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July 26, 2017: Lady Liberty—The Statue of Liberty


According to the National Park Service website, "The Statue of Liberty Enlightening the World" was a gift of friendship from the people of France to the United States and is recognized as a universal symbol of freedom and democracy. The Statue of Liberty was dedicated on October 28, 1886.  It was designated as a National Monument in 1924.  Employees of the National Park Service have been caring for the colossal copper statue since 1933. It was so amazing to finally see it in person. Read more info on their website.


The statue is of a robed female figure representing Libertas, the Roman goddess, who bears a torch and a tabula ansata (a tablet evoking the law) upon which is inscribed the date of the American Declaration of Independence, July 4, 1776. A broken chain lies at her feet. The statue is an icon of freedom and of the United States, and was a welcoming sight to immigrants arriving from abroad.


The original construction of the statue was started by Frédéric Auguste Bartholdi, with help from Gustave Eiffel. They were focused on the statue itself, while committees here in the United States worked on obtaining funds for the construction of the pedestal. There was criticism both of Bartholdi's statue and of the fact that the gift required Americans to foot the bill for the pedestal. In the years following the Civil War, most Americans preferred realistic artworks depicting heroes and events from the nation's history, rather than allegorical works like the Liberty statue. However, fundraising events were held and work on the pedestal was eventually completed.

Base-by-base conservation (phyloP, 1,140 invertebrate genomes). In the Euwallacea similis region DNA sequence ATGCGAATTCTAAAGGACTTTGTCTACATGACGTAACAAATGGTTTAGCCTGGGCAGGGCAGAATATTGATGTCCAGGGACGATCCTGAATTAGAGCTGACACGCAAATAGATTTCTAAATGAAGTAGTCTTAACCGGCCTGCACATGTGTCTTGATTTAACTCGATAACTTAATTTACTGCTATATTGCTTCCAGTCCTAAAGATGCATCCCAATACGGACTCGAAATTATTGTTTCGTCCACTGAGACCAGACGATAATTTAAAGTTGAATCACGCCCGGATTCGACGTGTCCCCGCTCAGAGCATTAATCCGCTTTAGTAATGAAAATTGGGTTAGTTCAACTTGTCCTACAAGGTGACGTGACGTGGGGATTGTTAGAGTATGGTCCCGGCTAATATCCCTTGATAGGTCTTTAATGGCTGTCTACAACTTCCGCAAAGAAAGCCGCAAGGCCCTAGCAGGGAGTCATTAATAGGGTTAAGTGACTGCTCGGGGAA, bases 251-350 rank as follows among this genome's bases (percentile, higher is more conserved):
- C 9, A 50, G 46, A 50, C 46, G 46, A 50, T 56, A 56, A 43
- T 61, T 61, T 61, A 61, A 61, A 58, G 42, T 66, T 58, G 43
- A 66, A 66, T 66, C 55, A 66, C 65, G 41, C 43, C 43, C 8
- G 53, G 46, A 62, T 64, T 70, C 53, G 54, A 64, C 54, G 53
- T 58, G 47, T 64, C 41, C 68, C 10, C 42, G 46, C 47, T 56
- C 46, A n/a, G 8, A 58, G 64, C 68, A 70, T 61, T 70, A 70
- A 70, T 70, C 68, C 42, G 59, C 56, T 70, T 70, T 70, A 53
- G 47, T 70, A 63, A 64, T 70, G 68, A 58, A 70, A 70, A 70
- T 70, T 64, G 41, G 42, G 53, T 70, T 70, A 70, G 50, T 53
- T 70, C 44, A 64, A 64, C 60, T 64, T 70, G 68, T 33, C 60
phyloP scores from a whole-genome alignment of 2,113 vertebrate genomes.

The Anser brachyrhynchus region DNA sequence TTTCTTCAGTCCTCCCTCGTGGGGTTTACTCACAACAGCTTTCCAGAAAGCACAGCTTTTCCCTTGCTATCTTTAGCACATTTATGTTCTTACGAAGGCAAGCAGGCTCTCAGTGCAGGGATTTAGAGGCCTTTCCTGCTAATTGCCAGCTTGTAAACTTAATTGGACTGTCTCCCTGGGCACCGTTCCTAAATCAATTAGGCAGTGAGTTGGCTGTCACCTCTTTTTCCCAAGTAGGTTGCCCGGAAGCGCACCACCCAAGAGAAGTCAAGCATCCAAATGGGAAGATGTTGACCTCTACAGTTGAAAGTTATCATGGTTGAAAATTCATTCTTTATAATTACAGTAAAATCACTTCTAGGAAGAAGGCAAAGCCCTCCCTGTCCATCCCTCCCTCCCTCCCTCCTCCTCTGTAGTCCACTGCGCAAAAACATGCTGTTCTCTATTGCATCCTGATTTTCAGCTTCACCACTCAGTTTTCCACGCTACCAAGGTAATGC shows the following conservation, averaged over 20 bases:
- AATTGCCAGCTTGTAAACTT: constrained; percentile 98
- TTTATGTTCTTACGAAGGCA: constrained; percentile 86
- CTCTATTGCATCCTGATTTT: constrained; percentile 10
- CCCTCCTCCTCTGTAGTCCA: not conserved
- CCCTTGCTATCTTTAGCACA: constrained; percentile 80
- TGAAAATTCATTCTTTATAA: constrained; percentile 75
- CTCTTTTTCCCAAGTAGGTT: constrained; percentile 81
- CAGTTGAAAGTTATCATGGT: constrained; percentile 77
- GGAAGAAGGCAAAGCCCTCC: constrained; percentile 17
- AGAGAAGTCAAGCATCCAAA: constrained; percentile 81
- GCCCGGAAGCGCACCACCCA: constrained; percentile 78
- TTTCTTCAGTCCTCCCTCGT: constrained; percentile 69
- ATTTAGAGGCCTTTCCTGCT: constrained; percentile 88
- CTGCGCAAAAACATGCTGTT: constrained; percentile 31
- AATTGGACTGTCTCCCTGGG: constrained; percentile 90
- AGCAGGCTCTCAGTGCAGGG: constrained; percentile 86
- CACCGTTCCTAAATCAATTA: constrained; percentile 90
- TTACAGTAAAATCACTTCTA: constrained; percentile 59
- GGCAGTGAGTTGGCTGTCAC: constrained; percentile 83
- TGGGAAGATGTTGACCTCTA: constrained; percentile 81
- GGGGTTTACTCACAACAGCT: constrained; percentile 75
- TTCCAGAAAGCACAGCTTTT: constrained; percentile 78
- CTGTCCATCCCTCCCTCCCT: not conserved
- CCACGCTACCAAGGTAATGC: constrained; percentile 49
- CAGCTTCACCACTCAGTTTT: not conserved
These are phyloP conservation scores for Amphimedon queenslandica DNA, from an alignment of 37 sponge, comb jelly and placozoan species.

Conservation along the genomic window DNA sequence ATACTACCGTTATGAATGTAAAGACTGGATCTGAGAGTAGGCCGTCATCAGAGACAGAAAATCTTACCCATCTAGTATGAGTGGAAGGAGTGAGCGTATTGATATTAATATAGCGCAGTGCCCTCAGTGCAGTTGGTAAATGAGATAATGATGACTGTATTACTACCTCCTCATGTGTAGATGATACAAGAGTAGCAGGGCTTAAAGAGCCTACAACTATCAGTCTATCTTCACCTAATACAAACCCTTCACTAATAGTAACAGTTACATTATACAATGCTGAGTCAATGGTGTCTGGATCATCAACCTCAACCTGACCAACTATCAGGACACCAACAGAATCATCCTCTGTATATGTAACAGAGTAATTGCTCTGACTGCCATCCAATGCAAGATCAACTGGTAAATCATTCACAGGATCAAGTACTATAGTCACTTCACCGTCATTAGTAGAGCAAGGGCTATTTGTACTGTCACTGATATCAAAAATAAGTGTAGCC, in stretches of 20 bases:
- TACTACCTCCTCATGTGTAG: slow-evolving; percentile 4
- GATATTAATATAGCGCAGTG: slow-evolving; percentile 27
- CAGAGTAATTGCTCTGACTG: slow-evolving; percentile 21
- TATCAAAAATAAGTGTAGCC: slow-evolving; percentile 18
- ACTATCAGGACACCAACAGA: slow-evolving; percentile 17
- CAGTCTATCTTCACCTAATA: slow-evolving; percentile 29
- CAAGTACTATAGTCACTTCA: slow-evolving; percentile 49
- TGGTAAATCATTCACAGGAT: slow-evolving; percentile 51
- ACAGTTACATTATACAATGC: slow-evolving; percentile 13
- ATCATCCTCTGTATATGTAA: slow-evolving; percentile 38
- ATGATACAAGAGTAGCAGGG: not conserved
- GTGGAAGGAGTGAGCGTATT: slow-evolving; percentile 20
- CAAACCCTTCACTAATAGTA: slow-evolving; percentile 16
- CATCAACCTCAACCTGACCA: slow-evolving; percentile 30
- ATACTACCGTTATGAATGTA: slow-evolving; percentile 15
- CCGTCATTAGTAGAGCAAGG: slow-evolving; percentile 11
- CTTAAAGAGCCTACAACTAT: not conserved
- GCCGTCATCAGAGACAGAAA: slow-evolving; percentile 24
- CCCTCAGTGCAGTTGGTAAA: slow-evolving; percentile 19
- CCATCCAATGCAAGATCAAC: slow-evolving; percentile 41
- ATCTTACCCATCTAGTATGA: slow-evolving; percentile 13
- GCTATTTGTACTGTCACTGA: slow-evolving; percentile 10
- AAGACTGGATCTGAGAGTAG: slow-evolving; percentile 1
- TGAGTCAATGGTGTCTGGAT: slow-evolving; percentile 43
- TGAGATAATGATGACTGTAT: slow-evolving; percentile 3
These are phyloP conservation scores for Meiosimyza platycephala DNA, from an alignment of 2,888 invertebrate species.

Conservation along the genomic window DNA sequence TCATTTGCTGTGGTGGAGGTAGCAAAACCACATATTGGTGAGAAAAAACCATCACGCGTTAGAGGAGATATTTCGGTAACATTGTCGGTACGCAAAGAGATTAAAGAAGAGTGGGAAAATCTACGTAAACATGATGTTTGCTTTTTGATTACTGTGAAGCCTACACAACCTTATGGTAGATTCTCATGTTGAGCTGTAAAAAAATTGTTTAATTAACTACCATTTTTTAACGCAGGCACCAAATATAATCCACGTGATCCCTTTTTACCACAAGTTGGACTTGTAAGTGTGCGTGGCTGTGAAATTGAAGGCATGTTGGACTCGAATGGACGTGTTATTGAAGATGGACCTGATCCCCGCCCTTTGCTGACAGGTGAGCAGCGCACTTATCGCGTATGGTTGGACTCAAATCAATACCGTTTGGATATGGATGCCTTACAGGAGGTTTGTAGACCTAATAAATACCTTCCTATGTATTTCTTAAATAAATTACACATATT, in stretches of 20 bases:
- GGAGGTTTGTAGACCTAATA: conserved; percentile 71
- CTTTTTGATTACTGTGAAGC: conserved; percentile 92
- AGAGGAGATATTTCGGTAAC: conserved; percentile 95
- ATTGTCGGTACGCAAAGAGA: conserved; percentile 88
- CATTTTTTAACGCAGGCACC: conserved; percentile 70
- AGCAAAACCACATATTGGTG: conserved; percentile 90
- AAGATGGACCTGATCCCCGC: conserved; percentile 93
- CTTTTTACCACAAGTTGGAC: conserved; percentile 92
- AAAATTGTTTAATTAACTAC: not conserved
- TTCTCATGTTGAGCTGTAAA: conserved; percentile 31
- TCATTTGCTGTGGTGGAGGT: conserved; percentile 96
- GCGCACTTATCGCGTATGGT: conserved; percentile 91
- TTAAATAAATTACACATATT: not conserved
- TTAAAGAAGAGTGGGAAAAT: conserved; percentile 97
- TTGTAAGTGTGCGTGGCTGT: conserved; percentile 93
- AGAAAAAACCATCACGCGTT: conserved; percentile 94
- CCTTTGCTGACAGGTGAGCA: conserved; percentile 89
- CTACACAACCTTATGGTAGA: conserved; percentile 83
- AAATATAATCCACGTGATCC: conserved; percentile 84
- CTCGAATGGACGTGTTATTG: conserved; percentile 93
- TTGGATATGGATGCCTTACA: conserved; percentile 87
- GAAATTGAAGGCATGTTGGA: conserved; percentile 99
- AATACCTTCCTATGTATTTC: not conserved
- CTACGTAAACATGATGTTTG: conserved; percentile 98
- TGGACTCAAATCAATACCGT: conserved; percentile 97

On June 17, 1885, the French steamer Isère, laden with the Statue of Liberty, reached the New York port safely with the crates holding the disassembled statue on board. Two hundred thousand people lined the docks and hundreds of boats put to sea to welcome the Isère. A ceremony of dedication was held on the afternoon of October 28, 1886. President Grover Cleveland, the former New York governor, presided over the event.


On the morning of the dedication, a parade was held in New York City; estimates of the number of people who watched it ranged from several hundred thousand to a million. President Cleveland headed the procession, then stood in the reviewing stand to see bands and marchers from across America.


Today the Statue of Liberty remains a very powerful symbol, embodying a wide range of meanings and adapted every day to represent new ideas. After 9/11, people in New York once again called upon the Statue to express their grief, horror, and rage. It is so much more than just a statue. It is definitely a symbol of freedom and democracy. It was such an amazing experience to go up the pedestal and look out at New Jersey on one side and New York on the other side. It is something I will not soon forget.


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